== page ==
Fitbit has announced that it purchased the wearable payments assets of Coin, a financial technology company known for creating an electronic device that is able to store multiple credit, debit and loyalty cards. Coin’s device takes the form of a thin plastic card that users can click to switch between cards, thus theoretically slimming down or eliminating a wallet.
Fitbit states in its release that the deal includes key personnel and intellectual property specific to Coin’s wearable payment platform, which was launched for multiple smartwatches with partner MasterCard in January of this year.
In that partnership Coin provided the hardware and software technology, while MasterCard handled the service side. Atlas Wearables and Omate were the first companies signed on to implement the technology.
There is no word on whether these partnerships will continue or in what manner, as Coin is now essentially defunct as a company, announcing today that following the acquisition of its wearable payments tech it will no longer be producing the Coin 2.0 card.
It is also retiring Coin’s rewards system and developer program, which was an essential aspect of its partnership with Visa.
In a blog post Coin states,”Your Coin product will work for the duration of its lifetime (the built-in battery lasts for 2 years without any recharging required).” After that, there’s no replacements.
The company notes that it has sufficient inventory, however, to honour warranty claims and, presumably, fill any orders that have not yet been received. Customer support will also continue.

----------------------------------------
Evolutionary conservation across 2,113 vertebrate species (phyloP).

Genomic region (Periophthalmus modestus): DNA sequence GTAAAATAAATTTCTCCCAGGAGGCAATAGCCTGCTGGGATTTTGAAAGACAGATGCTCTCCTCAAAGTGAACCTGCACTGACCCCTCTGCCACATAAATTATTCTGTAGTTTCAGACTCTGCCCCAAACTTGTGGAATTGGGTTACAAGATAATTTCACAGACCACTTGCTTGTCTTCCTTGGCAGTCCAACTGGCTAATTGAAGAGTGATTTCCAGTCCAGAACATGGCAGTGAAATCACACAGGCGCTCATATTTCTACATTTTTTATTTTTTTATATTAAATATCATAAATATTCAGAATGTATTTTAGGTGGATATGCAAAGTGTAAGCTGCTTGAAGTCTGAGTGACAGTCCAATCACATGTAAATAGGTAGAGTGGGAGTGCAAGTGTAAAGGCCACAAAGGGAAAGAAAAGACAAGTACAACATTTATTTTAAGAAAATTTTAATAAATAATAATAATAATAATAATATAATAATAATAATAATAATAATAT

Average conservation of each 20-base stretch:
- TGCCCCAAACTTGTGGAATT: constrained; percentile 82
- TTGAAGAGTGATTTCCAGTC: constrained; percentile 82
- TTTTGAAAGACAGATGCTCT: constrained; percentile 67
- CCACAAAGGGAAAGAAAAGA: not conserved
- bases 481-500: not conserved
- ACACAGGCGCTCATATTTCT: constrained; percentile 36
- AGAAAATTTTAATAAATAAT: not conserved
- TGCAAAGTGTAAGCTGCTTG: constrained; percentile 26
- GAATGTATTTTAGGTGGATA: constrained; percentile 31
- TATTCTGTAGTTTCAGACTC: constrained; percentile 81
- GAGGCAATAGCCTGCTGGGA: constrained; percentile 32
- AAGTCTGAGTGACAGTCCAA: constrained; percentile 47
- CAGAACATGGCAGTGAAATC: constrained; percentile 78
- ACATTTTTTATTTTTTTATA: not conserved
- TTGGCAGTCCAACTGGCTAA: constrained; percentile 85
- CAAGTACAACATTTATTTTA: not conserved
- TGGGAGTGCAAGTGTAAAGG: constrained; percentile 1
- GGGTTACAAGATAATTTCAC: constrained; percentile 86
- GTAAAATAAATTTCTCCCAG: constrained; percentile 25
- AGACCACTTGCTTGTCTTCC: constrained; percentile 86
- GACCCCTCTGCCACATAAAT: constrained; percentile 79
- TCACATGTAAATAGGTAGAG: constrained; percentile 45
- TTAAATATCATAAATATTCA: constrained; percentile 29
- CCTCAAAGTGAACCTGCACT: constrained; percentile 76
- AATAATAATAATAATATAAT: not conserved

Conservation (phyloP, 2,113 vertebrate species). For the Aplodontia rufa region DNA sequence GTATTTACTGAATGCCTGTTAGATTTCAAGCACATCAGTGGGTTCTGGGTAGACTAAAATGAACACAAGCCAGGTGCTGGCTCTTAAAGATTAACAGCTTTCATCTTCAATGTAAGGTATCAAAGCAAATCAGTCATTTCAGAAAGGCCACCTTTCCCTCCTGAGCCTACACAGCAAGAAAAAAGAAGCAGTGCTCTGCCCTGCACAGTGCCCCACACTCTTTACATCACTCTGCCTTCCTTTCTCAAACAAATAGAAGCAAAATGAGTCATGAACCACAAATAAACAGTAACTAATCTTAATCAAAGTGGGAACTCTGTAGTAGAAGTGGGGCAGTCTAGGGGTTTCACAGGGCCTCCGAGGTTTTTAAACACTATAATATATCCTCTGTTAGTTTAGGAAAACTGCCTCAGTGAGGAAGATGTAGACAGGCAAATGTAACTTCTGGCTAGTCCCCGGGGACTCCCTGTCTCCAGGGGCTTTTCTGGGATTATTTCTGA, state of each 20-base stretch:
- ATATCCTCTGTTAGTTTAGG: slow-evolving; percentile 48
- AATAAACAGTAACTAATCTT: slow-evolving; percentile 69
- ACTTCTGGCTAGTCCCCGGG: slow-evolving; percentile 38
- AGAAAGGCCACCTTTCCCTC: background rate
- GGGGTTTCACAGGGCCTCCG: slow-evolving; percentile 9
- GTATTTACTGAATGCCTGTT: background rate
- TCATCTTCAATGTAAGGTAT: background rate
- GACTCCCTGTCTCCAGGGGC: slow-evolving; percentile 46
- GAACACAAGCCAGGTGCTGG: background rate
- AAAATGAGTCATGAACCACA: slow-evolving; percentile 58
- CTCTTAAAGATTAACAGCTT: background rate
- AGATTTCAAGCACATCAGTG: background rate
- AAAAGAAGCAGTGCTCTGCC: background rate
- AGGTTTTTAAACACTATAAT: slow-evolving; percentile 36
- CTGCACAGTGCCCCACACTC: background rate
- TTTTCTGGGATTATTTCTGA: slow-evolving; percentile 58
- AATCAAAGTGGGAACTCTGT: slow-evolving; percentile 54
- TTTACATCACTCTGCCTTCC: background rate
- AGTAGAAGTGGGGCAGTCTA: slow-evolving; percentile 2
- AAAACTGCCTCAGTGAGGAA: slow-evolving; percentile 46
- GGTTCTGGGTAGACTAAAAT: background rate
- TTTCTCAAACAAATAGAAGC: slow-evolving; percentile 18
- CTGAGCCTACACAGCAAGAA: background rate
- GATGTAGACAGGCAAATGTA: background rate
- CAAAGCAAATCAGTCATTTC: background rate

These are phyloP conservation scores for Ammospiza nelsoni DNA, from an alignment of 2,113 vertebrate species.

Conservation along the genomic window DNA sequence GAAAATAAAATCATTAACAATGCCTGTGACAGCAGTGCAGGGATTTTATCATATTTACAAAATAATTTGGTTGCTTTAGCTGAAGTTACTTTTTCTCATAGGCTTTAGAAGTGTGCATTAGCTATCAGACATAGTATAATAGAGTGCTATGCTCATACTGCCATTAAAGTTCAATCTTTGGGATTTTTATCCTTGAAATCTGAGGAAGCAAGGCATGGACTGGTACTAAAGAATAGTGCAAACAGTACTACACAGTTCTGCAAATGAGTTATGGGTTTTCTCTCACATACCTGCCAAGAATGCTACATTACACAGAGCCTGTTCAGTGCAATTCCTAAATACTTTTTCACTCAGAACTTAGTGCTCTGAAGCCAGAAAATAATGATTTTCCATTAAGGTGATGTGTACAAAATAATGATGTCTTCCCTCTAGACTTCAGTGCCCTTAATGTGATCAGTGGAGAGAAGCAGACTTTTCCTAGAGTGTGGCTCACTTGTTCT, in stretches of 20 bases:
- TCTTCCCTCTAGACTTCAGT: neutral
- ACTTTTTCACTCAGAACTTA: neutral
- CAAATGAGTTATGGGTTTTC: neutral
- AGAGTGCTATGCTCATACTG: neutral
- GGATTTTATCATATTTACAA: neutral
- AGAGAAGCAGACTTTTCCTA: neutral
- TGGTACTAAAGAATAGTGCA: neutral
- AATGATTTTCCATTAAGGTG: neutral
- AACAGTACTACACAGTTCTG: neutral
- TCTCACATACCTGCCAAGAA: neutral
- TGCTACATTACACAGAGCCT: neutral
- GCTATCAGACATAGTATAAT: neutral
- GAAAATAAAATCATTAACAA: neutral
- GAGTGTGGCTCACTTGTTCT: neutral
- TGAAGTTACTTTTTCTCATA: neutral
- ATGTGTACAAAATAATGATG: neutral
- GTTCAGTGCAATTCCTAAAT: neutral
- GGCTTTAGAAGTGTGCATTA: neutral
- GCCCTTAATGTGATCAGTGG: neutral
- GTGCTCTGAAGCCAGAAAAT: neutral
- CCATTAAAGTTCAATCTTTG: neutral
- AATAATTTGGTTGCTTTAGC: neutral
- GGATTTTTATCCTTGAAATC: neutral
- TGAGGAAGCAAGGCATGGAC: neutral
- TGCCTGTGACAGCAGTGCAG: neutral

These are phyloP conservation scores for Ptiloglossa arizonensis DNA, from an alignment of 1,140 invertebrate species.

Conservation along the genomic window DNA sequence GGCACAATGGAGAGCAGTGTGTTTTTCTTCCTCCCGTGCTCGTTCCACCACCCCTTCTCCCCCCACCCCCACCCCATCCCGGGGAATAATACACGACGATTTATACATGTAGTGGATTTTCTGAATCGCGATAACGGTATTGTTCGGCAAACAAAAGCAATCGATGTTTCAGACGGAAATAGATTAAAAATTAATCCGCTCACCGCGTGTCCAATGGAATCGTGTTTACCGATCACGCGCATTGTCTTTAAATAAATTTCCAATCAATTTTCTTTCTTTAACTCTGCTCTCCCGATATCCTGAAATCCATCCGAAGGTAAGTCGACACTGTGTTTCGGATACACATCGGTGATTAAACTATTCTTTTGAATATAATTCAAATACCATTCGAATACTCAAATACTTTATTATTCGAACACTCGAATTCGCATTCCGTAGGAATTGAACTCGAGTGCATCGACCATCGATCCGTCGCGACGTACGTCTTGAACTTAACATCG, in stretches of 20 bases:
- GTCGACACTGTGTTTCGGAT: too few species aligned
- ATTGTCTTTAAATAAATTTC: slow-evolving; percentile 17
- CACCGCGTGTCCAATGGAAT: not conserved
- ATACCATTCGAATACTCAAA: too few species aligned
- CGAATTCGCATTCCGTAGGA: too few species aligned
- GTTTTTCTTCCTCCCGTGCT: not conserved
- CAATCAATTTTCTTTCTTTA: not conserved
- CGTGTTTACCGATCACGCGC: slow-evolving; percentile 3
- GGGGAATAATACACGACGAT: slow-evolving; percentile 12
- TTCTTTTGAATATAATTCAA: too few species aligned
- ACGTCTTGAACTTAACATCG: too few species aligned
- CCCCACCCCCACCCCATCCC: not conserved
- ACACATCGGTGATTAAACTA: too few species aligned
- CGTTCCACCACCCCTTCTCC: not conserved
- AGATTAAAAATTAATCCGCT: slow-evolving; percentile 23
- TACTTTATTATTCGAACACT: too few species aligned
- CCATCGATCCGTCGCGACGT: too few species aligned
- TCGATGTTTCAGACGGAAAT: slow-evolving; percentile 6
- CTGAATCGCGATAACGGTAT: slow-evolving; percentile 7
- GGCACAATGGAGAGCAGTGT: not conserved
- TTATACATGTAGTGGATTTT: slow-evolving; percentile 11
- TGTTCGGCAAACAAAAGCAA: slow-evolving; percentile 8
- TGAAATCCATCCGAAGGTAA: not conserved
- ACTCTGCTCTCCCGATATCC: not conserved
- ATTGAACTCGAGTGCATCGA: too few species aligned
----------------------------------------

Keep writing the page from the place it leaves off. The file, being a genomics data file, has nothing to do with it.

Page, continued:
As for Fitbit’s use of the new technology, its release states that while the purchase “accelerates Fitbit’s ability to develop an active NFC payment solution that could be embedded into future Fitbit devices,” there are no plans to integrate Coin’s technology in to its 2016 product roadmap.
Coin’s electronic card was originally debuted in a late 2013 Kickstarter that outsold $50,000 preorder goal in 40 minutes. Like many Kickstarter successes, the company had trouble fulfilling its shipping promises, and rather than being sent out during summer 2014 as expected, only managed to get its product out the door in April 2015.
By that time mobile payment technology like Apple Pay had already launched, rendering Coin much less interesting to potential buyers.
This acquisition provides a somewhat happy ending for the ill-fated startup, and adds to Fitbit’s potential as a strong competitor in the turbulent wearables market.
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